…remembering and respecting his past experiences with God while at the same time pursuing fresh encounters in that relationship. Relying on the past alone is not enough. Guarding the heart includes keeping current in our face time with the Lord AND (as uncomfortable as it can be at times, admittedly), with His people.
Thanks for readin’! —dawnlizjones
*1 Kings 11:4, 6-9Tyndale House Publishers Inc (2008-06-01). The One Year Bible NLT (One Year Bible: Nlt) (Kindle Locations 19279-19288). Tyndale House Publishers. Kindle Edition.
Kinda stuck on the story of the never-to-be-king-of-Israel Prince Jonathan and his faithful #2, the nameless armor bearer. For sake of discussion, we’ll just call him Joe. (Good Jewish nickname.)
Recap: Jon said to Joe, “Let’s go up this hill and fight these Philistines, and perhaps God will give us victory.”
Things that Joe could have said:
“Surely, you jest.”
“Let’s toss a coin.”
“You go first.” And, of course, the ever-popular…
But that’s not what he said, thankfully. I quote: “Do what you think is best,” the armor bearer replied. “I’m with you completely, whatever you decide.” (1 Samuel 14:7 NLT)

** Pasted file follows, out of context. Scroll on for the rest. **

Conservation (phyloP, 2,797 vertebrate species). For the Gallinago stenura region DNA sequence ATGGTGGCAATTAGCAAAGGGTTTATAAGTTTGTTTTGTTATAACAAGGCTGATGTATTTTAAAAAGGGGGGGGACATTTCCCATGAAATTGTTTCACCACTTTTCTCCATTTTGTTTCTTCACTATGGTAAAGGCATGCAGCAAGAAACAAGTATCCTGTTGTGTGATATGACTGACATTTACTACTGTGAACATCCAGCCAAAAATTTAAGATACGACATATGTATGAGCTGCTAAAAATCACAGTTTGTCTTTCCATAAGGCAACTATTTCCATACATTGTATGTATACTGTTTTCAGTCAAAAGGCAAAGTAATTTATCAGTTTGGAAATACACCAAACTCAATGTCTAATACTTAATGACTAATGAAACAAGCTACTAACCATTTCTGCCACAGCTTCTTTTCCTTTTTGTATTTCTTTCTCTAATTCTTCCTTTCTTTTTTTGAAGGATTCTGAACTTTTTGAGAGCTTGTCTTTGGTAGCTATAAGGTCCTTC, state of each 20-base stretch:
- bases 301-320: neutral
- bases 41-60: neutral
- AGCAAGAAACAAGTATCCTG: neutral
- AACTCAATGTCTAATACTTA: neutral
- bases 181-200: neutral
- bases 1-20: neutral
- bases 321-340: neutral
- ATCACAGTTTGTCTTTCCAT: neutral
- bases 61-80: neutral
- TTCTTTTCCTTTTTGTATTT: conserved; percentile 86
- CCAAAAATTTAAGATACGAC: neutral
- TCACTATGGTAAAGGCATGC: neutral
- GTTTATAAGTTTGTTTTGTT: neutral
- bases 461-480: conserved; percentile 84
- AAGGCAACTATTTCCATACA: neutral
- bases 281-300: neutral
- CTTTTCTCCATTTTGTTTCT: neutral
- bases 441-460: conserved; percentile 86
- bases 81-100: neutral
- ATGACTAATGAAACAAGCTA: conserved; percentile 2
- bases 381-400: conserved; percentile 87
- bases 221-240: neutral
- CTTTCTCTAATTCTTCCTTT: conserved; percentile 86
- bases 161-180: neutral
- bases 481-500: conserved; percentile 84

Sheesh. Then in addition to that, the account goes on to say that “they climbed up using both hands and feet, and the Philistines fell before Jonathan, and his armor bearer killed those who came behind them.” Joe dug into the project with both hands and feet, and brought up the rear while Jon took care of the front.
Some people are created to be Indians, and some people are created to be Chiefs. I’ve done both, and have decided that I prefer Indian. But being Chief has taught the value, the extreme necessity, of having good Indians following you. It’s a skill, even more so, it’s a gift, even a calling. If you’ve ever been in charge of a project with people who do not share your vision or passion, you know the score.
Jesus made a similar point when He talked about His role as the Good Shepard versus merely the hired hand. People who are “hired” have no vested interest, no shared pain or courageous willingness to dig into the hillside with both hands and feet, only to be greeted at the top by those who want their head.
And it is when I am called to battle that I discover into which category I belong…